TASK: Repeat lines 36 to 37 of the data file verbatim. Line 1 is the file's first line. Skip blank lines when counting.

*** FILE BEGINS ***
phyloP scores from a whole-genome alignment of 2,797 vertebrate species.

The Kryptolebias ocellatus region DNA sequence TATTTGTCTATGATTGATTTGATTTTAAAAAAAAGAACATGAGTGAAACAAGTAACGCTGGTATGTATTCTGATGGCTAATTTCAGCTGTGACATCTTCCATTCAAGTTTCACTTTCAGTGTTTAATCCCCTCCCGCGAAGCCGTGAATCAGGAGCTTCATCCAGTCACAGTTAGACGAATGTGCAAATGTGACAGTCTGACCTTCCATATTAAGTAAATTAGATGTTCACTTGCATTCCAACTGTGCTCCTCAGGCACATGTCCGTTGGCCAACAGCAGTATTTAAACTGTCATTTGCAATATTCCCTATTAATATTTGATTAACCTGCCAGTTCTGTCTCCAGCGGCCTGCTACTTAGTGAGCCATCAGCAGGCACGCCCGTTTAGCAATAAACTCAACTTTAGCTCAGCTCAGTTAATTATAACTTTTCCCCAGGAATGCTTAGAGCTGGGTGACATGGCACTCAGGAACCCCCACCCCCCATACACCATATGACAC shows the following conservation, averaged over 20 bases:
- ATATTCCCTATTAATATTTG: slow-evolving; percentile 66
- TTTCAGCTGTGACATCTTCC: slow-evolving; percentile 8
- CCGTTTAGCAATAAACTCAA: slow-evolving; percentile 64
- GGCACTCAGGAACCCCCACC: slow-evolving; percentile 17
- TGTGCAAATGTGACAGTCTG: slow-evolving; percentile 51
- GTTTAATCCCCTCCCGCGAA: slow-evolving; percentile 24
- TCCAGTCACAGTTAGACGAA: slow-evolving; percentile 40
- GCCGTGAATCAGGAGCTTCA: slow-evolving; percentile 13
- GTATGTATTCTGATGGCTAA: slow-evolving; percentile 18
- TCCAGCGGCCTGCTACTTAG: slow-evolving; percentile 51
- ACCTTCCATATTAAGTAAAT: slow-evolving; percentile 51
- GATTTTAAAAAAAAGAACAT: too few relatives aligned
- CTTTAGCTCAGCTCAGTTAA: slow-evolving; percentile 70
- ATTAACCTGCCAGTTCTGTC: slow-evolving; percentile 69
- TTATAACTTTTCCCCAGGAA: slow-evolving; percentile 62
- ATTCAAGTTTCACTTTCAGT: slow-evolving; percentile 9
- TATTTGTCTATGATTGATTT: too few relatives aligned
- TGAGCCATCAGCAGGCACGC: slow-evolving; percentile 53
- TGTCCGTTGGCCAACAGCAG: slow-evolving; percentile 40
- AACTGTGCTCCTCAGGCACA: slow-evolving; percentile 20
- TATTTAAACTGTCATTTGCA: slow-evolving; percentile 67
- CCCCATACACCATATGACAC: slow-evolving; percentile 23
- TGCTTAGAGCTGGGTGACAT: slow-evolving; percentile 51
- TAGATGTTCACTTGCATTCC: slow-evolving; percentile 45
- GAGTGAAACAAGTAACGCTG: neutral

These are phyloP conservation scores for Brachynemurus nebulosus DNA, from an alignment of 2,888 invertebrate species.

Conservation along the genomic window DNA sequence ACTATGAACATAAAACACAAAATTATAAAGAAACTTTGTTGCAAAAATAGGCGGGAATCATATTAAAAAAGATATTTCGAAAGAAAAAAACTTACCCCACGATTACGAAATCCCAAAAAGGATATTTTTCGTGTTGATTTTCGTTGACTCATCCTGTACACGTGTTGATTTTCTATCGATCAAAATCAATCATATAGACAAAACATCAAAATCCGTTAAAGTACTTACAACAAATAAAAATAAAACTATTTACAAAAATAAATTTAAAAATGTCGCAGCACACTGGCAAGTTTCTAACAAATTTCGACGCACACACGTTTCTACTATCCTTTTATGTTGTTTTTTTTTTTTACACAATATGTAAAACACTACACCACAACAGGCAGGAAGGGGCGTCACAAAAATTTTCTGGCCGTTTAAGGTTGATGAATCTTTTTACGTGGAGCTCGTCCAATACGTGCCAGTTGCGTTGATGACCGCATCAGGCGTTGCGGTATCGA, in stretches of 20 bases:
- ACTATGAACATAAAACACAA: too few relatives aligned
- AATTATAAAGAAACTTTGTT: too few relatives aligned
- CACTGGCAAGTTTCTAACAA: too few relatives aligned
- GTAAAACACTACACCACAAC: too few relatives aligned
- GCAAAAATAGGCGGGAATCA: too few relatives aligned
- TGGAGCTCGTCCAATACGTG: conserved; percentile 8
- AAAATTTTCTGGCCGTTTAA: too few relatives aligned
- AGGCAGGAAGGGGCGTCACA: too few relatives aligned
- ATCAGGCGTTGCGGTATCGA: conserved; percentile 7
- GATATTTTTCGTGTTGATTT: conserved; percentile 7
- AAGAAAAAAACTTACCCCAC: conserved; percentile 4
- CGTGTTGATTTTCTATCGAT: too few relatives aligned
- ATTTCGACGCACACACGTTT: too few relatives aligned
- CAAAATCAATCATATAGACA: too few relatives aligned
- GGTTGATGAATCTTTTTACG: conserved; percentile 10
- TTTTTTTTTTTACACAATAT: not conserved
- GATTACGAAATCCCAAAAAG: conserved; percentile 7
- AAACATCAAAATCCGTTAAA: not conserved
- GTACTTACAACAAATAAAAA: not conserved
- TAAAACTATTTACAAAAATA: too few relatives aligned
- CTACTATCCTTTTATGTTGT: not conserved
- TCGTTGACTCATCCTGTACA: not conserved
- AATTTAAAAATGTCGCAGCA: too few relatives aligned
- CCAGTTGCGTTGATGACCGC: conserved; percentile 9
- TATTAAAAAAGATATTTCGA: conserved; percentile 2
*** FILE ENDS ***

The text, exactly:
- AAAATTTTCTGGCCGTTTAA: too few relatives aligned
- AGGCAGGAAGGGGCGTCACA: too few relatives aligned